Using that idea, we need to test all the __sync_mem routines for verify they are in fact atomic. I would recommend a different file for each word size.. ie char, short, int, long long, and __int128_t much like the gcc.dg/sync-mem-*{1-5}.c test cases. Those files contain all the necessary dejagnu preamble to only execute when a word size is supported. It is probably possible to put all the different __sync_mem functions in one file to be tested, which would be good since then we'd know at a glance whether all the __sync routines of a given size are correct. So that would result in 5 tests cases. btw, I expect to see most 16 byte versions (except exchange and maybe store) fail this test on x86_64. and probably most of the 8 byte ones on a 32 bit x86.

If its too much work to put them all in one test case, its fine to split them out and simply test one function per test case. Note we don't have to worry about all the different memory models or anything... simply make everything use __SYNC_MEM_SEQ_CST and forget the rest.

Try to test the max values of everything like gcc.dg/sync-mem-fetch-and-{1-5}.c does. (ie uses masks which are either all 0 or all 1.)

5 - look into parameter type checking of __sync_mem

The parameters are massaged in c-family/c-common.c::resolve_overloaded_builtin, sync_resolve_return, and sync_resolve_params.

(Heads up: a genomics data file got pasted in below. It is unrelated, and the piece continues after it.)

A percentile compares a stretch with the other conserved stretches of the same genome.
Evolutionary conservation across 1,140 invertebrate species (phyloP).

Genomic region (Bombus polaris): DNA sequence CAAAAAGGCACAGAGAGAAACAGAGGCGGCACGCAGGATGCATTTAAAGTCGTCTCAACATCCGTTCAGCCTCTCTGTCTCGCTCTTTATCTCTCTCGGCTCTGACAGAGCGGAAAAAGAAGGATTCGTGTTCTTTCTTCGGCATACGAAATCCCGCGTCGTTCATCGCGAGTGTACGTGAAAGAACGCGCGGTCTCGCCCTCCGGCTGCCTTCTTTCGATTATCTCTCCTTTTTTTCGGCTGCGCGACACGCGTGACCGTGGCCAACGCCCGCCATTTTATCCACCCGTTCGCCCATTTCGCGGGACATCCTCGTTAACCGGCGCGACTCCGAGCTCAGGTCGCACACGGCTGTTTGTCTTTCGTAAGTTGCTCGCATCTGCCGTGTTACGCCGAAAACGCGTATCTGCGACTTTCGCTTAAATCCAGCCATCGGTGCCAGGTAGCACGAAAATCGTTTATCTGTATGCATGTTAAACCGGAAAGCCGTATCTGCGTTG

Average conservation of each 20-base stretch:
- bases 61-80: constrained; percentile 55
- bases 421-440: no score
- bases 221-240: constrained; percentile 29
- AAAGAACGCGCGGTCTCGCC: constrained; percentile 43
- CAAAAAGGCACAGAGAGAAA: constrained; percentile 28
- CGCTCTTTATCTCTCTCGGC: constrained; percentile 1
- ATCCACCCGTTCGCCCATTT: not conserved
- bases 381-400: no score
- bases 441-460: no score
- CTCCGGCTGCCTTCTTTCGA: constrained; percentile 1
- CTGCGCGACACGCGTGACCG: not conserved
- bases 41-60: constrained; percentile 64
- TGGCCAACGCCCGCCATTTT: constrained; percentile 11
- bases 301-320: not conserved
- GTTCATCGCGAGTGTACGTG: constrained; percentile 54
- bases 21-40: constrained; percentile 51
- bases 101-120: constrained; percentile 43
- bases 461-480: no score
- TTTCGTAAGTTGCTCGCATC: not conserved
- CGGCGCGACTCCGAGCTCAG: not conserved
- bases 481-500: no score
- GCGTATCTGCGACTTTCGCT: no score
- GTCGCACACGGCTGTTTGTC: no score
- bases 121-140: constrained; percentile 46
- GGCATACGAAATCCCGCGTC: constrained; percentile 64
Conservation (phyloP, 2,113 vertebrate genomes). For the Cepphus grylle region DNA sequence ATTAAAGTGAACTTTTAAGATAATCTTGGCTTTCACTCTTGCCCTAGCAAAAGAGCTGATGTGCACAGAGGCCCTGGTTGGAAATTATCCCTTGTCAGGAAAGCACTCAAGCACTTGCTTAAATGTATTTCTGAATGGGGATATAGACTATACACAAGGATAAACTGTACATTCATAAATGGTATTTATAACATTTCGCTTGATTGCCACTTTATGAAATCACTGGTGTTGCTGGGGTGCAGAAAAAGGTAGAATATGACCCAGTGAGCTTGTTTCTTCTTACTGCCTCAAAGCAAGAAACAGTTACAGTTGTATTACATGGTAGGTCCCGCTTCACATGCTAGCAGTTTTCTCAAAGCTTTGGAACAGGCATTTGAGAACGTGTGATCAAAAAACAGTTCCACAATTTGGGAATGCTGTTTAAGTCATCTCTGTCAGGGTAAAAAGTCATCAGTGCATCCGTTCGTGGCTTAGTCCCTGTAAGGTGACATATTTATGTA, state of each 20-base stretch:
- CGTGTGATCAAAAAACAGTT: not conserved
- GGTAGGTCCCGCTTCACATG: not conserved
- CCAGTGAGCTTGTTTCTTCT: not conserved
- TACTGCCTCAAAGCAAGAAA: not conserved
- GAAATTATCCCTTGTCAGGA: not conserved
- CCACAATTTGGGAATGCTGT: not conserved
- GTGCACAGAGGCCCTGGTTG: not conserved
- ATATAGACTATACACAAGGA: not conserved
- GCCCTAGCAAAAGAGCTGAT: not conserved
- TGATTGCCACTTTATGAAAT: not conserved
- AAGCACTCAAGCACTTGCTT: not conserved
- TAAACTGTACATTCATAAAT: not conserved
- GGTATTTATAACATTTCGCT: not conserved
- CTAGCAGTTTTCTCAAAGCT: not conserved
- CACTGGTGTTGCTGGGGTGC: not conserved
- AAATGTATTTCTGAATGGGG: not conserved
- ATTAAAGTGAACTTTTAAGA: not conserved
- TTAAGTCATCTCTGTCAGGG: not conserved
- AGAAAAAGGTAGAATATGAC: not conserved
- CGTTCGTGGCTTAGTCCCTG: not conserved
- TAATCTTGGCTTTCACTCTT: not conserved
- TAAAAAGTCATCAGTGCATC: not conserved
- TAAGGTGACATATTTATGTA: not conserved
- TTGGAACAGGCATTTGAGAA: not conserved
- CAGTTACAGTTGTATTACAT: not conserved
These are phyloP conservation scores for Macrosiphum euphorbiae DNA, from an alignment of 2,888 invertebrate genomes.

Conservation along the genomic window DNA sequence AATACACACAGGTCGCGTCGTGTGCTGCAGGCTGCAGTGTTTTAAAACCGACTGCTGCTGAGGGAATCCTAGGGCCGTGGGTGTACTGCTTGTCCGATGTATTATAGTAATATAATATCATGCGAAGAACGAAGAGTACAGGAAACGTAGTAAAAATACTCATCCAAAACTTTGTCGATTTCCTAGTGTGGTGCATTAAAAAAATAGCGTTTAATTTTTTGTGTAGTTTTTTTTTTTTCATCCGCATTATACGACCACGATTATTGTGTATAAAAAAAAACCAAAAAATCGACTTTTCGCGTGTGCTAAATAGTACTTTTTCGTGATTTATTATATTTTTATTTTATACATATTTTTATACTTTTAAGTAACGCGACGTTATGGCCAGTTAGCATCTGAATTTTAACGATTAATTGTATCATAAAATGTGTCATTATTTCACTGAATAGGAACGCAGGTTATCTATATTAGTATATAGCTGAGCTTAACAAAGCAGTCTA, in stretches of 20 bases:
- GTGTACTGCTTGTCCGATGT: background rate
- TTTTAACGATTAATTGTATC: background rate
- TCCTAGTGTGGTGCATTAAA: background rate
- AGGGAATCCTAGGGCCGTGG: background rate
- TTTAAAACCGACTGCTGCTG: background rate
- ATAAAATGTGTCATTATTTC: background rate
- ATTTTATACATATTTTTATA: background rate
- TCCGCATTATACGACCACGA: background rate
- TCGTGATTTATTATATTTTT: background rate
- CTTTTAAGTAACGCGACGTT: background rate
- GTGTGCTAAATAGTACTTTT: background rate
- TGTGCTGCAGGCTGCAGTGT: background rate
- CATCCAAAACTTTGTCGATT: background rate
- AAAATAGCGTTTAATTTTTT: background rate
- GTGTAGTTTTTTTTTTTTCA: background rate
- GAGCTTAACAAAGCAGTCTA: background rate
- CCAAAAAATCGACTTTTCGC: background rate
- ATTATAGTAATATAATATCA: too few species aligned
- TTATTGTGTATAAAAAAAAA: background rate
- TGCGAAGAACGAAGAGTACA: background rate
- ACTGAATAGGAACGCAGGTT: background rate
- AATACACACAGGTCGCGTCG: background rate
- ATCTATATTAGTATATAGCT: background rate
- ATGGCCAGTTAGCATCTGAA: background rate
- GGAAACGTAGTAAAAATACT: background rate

Previous to this, all the __sync were of the format T __Sync (T *, T, T, ...) so these 3 routines figured out what type T was and cast the return and all parameters to T and then to the type of the builtins's argument, usually BT_I{1,2,4,8,16}, which is an unsigned value. ie if it the builtin type was 1 byte, BT_I1, we'd see something like (BT_I1)(char)actual_param where BT_I1 maps to type_for_size(1), which I think is unsigned char.

The new __sync_mem routines are similar, but the memory model parameter is a BT_INT. This means that currently the memory model parameter on a call for 16 bytes values would be cast to an __int128_t, and then back to an int. Which is quite ugly and silly.

The right thing would be to change these routines to look at all the arguments and only do these casts when the underlying type of the builtin argument is not a pointer and the same size as the real base (T) (picked up from the pointer in parameter 1). Since the memory_model argument is a BT_INT, we'll only get the cast on the memory model parameter when it's size matches T (either long or int).. and then its a harmless cast.

The reason for all this casting is to prevent a bunch of compiler warnings when passing in pointers for compare and swap and to avoid signed/unsigned conversions issues which may cause miscompilations.

rth knows all about this code, so questions can go to him if Highlander isnt around.

None: Atomic/GCCMM/todo (last edited 2011-09-09 15:08:57 by AndrewMacLeod)